One of the best things Devin has ever done is to help rehabilitate one of the pit bulls at DAWG that the staff considered to be a resident. “Nephew Tommy,” as he was known at the shelter, was literally the first dog Brendan and I saw upon walking into DAWG for the first time. He was leaning against the front of his kennel, and looked incredibly depressed. We soon found out that, although he adores people and can never get enough attention from them, he hated all other dogs, and would attack and possibly injure or kill another dog if given a chance.

The general consensus at DAWG was that he had been used as a “bait dog” in dog fights – a completely disgusting practice in which they tape the bait dog’s muzzle shut and throw him to a fighter as warm up. Because of this, Tommy assumes that every dog he sees wants to kill him, so he tries to protect himself by striking preemptively. Unfortunately, this makes him very difficult to walk when there are other dogs around, and at DAWG there are always other dogs around, so Tommy didn’t get walked that often.


Brendan went through a bunch of special training so that he could take Tommy out for walks off site where there wouldn’t be so many dogs around, and he did a lot of training with him on those walks. He taught Tommy to walk calmly on a loose leash, and he eventually got him to relax enough that he stopped lunging at dogs that were across the street. With Brendan, Tommy learned to sit, stay, go down, and heel. He got lots of loving and treats during each walk, and was generally a different dog outside of his kennel. But once back inside the shelter and his kennel, he reverted right back to old habits.

After we adopted Devin, we very carefully began to introduce Tommy to her. We took them on long walks together, keeping them carefully separated at first. Because Tommy had a phobia of muzzles, we weren’t able to keep one on him, so we had to be really careful about keeping them apart. Soon enough we were able to walk them side by side. After about a month of this, we decided to try bringing him home for a long weekend, with every intention of returning him to the shelter after his vacation. We carefully kept them separated with portable fence set up dividing the house in two. In the beginning, every time Devin approached the fence, Tommy would growl at her. Since she couldn’t hear him she never reacted to it, and he eventually stopped doing it. We crated him during the night so that they couldn’t interact while we were asleep, but so that we still had both of them in the same room.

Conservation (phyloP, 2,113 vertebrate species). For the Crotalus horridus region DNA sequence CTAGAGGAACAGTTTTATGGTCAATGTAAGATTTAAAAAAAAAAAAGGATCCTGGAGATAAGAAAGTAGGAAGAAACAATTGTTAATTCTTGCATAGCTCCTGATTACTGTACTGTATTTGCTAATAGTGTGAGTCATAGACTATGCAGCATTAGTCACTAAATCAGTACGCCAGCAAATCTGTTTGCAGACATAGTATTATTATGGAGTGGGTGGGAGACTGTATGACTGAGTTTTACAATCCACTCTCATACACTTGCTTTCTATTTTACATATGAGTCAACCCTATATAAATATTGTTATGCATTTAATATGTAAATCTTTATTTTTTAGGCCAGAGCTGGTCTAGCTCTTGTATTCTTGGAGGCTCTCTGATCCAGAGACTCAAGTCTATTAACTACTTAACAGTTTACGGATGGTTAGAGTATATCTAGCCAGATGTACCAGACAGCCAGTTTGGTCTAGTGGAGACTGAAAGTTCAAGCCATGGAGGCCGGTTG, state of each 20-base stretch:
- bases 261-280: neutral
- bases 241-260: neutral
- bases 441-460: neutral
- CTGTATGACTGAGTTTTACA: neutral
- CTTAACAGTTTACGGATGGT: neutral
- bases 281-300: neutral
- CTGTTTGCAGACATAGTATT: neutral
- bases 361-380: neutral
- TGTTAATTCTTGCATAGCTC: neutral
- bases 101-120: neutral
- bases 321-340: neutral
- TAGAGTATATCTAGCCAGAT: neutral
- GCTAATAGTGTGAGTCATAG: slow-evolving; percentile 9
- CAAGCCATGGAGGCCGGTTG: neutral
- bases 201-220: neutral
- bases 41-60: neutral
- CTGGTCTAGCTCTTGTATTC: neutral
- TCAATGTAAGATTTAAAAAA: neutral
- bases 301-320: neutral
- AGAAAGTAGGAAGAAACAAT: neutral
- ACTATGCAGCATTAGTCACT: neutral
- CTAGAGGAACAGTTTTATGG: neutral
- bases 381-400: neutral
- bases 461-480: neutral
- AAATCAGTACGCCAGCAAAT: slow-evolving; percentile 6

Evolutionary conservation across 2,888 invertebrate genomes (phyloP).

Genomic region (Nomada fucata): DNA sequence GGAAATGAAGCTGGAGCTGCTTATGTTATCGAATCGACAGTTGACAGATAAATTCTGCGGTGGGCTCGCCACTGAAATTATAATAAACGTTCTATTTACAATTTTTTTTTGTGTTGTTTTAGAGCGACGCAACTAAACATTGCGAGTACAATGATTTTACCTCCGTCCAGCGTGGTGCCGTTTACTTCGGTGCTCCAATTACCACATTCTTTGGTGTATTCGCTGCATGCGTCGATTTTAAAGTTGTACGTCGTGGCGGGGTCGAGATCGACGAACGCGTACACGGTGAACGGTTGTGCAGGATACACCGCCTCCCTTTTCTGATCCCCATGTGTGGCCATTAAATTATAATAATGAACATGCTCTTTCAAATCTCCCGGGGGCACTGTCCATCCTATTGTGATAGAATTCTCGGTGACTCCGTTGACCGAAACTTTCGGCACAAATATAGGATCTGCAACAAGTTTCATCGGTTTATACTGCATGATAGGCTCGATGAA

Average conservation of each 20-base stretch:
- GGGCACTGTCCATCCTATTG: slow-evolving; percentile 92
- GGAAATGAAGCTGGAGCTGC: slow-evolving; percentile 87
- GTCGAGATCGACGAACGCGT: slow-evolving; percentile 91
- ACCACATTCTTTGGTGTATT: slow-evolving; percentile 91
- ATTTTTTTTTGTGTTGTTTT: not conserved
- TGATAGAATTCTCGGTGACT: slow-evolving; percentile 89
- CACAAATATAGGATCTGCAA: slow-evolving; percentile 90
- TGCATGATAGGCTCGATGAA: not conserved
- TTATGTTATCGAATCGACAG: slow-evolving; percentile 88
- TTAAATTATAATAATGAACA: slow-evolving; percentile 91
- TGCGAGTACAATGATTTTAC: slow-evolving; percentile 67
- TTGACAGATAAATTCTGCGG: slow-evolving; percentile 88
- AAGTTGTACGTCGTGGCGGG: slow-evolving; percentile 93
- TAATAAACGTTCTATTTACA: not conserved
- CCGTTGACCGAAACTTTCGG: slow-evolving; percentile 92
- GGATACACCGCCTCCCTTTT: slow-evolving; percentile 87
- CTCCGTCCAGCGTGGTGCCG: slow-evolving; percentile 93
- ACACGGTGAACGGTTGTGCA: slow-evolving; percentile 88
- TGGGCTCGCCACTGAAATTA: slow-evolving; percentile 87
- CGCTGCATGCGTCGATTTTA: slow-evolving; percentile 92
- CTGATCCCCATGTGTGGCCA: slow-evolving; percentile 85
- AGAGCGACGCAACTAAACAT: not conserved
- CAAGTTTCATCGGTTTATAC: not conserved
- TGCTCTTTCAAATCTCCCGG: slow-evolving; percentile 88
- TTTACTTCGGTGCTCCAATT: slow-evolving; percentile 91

It took only three days for Tommy to settle in. After that, Brendan simply took the fence down and the rest, as they say, is history. Tommy and Devin have been best buddies ever since. Tommy has been living with us for about 6 months now, and in that time he has grown very attached to his little sister. He is very aware of her inability to hear, and he compensates for it in the home and when we are out on walks. He tells her when I have said something important (usually “breakfast” or “supper” or “walk”), and he lets her know when he hears my or Brendan’s car drive up. On walks, he keeps his eyes up ahead and his ears alert because she almost never lifts her nose from the ground (she has been known to walk into poles doing that). Every night they curl up together in their bed to sleep, and all day long they play chase and tug-o-war. Tommy very rarely growls anymore, only when they’re playing tug usually, and he only barks if Brendan is playing with him.

As of now, “Thomas the Tank Engine” is still somewhat aggressive towards other dogs – what we call “stranger dogs” – but he’s never aggressive towards Devin. They do everything together, and they tend to feed off of each others moods. People who knew Tommy at DAWG swear he’s a completely different dog than he was just 6 months ago. He’s gentle and often licks Devin’s face, and not just because she’s got some food on it. If Devin hadn’t come into our lives, we probably never would have brought Tommy home. She had a huge role in saving Tommy’s life, and she continues to make him happy every day.

This story was submitted by Miss Devin’s human mommy Sarah Kaufman.

According to my deaf dog Nitro and I, Sarah and Devin totally ROCK! Sarah thanks so much for sharing Miss Devin’s Happy Tail with our Deaf Dogs Rock family. ~Christina and Nitro